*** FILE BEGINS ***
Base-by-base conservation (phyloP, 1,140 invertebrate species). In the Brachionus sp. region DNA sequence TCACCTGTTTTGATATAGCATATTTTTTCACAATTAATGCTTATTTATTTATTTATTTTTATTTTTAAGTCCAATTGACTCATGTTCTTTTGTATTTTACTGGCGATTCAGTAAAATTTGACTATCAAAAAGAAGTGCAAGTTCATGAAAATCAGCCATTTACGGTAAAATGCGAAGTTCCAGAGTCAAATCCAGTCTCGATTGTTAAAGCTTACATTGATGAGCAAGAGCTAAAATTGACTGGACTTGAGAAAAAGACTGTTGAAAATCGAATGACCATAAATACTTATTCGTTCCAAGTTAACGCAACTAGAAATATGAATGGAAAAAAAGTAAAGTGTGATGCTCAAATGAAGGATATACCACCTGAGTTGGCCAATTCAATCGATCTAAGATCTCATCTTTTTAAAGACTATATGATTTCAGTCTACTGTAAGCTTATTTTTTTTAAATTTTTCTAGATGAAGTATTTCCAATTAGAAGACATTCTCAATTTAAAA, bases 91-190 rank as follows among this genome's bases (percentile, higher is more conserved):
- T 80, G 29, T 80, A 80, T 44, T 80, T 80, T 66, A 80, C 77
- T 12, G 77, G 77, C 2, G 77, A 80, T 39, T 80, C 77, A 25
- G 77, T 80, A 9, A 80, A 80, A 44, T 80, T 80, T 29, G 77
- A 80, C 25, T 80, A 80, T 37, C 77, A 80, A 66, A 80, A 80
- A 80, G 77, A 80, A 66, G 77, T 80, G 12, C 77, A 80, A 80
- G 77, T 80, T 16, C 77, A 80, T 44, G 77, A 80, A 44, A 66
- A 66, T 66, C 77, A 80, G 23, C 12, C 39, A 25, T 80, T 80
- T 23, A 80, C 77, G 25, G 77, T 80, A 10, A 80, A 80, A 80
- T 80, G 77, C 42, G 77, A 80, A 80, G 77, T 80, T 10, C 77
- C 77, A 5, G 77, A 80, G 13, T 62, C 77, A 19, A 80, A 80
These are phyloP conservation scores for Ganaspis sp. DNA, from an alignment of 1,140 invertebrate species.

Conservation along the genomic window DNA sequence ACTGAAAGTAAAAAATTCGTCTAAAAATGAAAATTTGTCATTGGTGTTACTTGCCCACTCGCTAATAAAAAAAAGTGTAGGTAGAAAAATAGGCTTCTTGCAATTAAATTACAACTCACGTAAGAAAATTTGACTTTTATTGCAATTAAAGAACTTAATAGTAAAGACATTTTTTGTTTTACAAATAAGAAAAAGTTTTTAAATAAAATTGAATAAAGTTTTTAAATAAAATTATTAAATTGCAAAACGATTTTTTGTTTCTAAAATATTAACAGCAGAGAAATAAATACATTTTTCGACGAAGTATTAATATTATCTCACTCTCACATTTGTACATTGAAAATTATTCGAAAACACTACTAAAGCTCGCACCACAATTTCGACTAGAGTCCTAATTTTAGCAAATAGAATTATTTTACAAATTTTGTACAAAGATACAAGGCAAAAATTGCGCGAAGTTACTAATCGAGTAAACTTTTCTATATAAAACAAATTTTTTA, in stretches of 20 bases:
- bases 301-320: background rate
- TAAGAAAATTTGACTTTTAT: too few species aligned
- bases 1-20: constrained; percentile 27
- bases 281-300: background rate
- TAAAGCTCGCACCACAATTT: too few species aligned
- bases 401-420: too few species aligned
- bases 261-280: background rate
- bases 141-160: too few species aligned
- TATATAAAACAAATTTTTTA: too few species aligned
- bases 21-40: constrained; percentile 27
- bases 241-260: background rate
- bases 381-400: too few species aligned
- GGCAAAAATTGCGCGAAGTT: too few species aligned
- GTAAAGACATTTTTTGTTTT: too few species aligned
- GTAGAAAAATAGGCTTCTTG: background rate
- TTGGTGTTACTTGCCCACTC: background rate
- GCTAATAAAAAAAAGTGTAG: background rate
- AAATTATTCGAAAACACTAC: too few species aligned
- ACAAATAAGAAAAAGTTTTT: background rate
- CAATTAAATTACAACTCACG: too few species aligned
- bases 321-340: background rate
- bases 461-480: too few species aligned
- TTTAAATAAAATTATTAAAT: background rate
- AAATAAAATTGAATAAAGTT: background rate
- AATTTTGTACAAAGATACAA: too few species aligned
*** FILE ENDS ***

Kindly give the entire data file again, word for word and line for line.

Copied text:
Base-by-base conservation (phyloP, 1,140 invertebrate species). In the Brachionus sp. region DNA sequence TCACCTGTTTTGATATAGCATATTTTTTCACAATTAATGCTTATTTATTTATTTATTTTTATTTTTAAGTCCAATTGACTCATGTTCTTTTGTATTTTACTGGCGATTCAGTAAAATTTGACTATCAAAAAGAAGTGCAAGTTCATGAAAATCAGCCATTTACGGTAAAATGCGAAGTTCCAGAGTCAAATCCAGTCTCGATTGTTAAAGCTTACATTGATGAGCAAGAGCTAAAATTGACTGGACTTGAGAAAAAGACTGTTGAAAATCGAATGACCATAAATACTTATTCGTTCCAAGTTAACGCAACTAGAAATATGAATGGAAAAAAAGTAAAGTGTGATGCTCAAATGAAGGATATACCACCTGAGTTGGCCAATTCAATCGATCTAAGATCTCATCTTTTTAAAGACTATATGATTTCAGTCTACTGTAAGCTTATTTTTTTTAAATTTTTCTAGATGAAGTATTTCCAATTAGAAGACATTCTCAATTTAAAA, bases 91-190 rank as follows among this genome's bases (percentile, higher is more conserved):
- T 80, G 29, T 80, A 80, T 44, T 80, T 80, T 66, A 80, C 77
- T 12, G 77, G 77, C 2, G 77, A 80, T 39, T 80, C 77, A 25
- G 77, T 80, A 9, A 80, A 80, A 44, T 80, T 80, T 29, G 77
- A 80, C 25, T 80, A 80, T 37, C 77, A 80, A 66, A 80, A 80
- A 80, G 77, A 80, A 66, G 77, T 80, G 12, C 77, A 80, A 80
- G 77, T 80, T 16, C 77, A 80, T 44, G 77, A 80, A 44, A 66
- A 66, T 66, C 77, A 80, G 23, C 12, C 39, A 25, T 80, T 80
- T 23, A 80, C 77, G 25, G 77, T 80, A 10, A 80, A 80, A 80
- T 80, G 77, C 42, G 77, A 80, A 80, G 77, T 80, T 10, C 77
- C 77, A 5, G 77, A 80, G 13, T 62, C 77, A 19, A 80, A 80
These are phyloP conservation scores for Ganaspis sp. DNA, from an alignment of 1,140 invertebrate species.

Conservation along the genomic window DNA sequence ACTGAAAGTAAAAAATTCGTCTAAAAATGAAAATTTGTCATTGGTGTTACTTGCCCACTCGCTAATAAAAAAAAGTGTAGGTAGAAAAATAGGCTTCTTGCAATTAAATTACAACTCACGTAAGAAAATTTGACTTTTATTGCAATTAAAGAACTTAATAGTAAAGACATTTTTTGTTTTACAAATAAGAAAAAGTTTTTAAATAAAATTGAATAAAGTTTTTAAATAAAATTATTAAATTGCAAAACGATTTTTTGTTTCTAAAATATTAACAGCAGAGAAATAAATACATTTTTCGACGAAGTATTAATATTATCTCACTCTCACATTTGTACATTGAAAATTATTCGAAAACACTACTAAAGCTCGCACCACAATTTCGACTAGAGTCCTAATTTTAGCAAATAGAATTATTTTACAAATTTTGTACAAAGATACAAGGCAAAAATTGCGCGAAGTTACTAATCGAGTAAACTTTTCTATATAAAACAAATTTTTTA, in stretches of 20 bases:
- bases 301-320: background rate
- TAAGAAAATTTGACTTTTAT: too few species aligned
- bases 1-20: constrained; percentile 27
- bases 281-300: background rate
- TAAAGCTCGCACCACAATTT: too few species aligned
- bases 401-420: too few species aligned
- bases 261-280: background rate
- bases 141-160: too few species aligned
- TATATAAAACAAATTTTTTA: too few species aligned
- bases 21-40: constrained; percentile 27
- bases 241-260: background rate
- bases 381-400: too few species aligned
- GGCAAAAATTGCGCGAAGTT: too few species aligned
- GTAAAGACATTTTTTGTTTT: too few species aligned
- GTAGAAAAATAGGCTTCTTG: background rate
- TTGGTGTTACTTGCCCACTC: background rate
- GCTAATAAAAAAAAGTGTAG: background rate
- AAATTATTCGAAAACACTAC: too few species aligned
- ACAAATAAGAAAAAGTTTTT: background rate
- CAATTAAATTACAACTCACG: too few species aligned
- bases 321-340: background rate
- bases 461-480: too few species aligned
- TTTAAATAAAATTATTAAAT: background rate
- AAATAAAATTGAATAAAGTT: background rate
- AATTTTGTACAAAGATACAA: too few species aligned